The new U.S. strategic capabilities in development are the Ground-Based Strategic Deterrent, the ICBM succeeding the 50-year-old Minuteman III; the Columbia missile submarine, replacing the Trident; the B-21 bomber, replacing both the B-1 and B-2; and the Long-Range Stand Off missile, replacing the 40-year-old Air Launched cruise Missile.
However, the portfolio needs to be expanded to broaden deterrence beyond that, Hyten argued, with a new sea-launched cruise missile and “a low-yield nuclear weapon that will deploy in small numbers on our submarines,” to counter the “thousands low-yield … and tactical nuclear weapons that Russia is building and deploying,” which are not covered under New START.
“We can’t have interruptions in the program,” Hyten insisted, “because we’re starting late and … they have to be delivered on time.”
The old deterrence theories also don’t cover the possibility of nuclear-armed adversaries “cooperating with each other,” said Lt. Gen. Thomas A. Bussiere, deputy commander of U.S. Strategic Command at vAWS.
Adversaries are relying more on their nuclear arsenals for influence and coercion, and “a variety of options for … limited use.” This “requires us to rethink our approach,” Bussiere said.
The “continuum of conflict” potentially leading to the use of nuclear weapons—“from competition to crisis, to armed conflict, to limited nuclear use to full nuclear exchange” is becoming “coupled and non-linear,” he said.
Eliminating part of the traid, he believes, “would embolden our adversaries to believe they could actually employ nuclear weapons against us.”
Bussiere also noted that while the idea is to keep Minuteman ready until GBSD replaces it, that may not work. The system might suddenly become unsustainable, and “it’s really a choice of replacing them or losing them,” he said.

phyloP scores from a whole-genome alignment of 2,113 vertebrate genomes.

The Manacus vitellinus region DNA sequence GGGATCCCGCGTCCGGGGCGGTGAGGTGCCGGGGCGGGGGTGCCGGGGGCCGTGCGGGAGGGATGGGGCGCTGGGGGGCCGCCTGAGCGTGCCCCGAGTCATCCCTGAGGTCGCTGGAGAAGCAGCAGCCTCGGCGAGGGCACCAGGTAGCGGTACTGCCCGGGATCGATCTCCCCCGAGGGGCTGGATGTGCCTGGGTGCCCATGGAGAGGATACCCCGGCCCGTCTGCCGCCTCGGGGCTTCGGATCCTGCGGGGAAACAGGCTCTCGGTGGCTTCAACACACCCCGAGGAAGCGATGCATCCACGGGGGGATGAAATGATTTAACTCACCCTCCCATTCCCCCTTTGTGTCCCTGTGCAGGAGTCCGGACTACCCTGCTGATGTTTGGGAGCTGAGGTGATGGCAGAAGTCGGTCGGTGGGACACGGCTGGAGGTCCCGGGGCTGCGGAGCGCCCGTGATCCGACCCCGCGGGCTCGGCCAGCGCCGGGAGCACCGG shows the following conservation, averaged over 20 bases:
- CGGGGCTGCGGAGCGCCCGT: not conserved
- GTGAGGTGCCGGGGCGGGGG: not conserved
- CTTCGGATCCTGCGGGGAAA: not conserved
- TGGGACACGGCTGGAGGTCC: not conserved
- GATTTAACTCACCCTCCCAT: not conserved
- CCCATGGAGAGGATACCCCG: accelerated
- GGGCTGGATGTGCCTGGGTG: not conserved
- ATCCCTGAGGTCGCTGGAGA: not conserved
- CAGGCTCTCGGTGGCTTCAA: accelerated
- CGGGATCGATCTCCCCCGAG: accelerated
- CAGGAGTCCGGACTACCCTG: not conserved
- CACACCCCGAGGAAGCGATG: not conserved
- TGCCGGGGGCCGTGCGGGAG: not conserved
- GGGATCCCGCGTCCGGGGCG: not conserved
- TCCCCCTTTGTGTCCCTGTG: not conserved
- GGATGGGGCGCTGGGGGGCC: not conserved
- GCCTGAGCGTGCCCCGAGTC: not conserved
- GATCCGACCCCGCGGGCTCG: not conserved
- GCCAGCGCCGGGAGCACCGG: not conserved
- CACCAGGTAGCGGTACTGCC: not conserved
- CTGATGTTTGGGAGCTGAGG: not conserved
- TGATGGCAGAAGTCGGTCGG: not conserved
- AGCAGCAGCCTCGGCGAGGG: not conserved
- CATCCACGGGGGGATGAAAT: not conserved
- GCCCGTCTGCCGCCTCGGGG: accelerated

In addition to the delivery vehicles, the U.S. also needs to modernize its structure to command and control the deterrent, Air Force Global Strike Command chief Gen. Timothy M. Ray said.
Command and control is “the foundational piece’ of a deterrent that can be wielded effectively, and communications is “more contested” than ever before, so it must be “much more relevant and resilient,” he said. Ray called the overarching scheme “Triad Plus” to incorporate the C3 element.
There must also be more clarity about whether the U.S. should embrace the “no first use” doctrine, Ray said, because allies depending on the U.S. nuclear umbrella need to know what the U.S. will and won’t do to protect them.
“What does ‘no first use’ mean to them? Because, if we can’t come up with that really crisp answer, they now have to entertain their own nuclear program” because they are conventionally overmatched by adversaries.
Ray said it’s possible to “put other strategic deterrent capabilities on the table that fall outside of New START” and are “more ambiguous,” but “that’s a really dangerous game.” Better, he said, to stick with a program that’s well understood and reliable.
The systems now being pursued are also more adaptable, Ray said. “It would take me years to integrate a new standoff missile into the B-2,” he said, but with the B-21, given its open mission systems, it will take me months, not years.”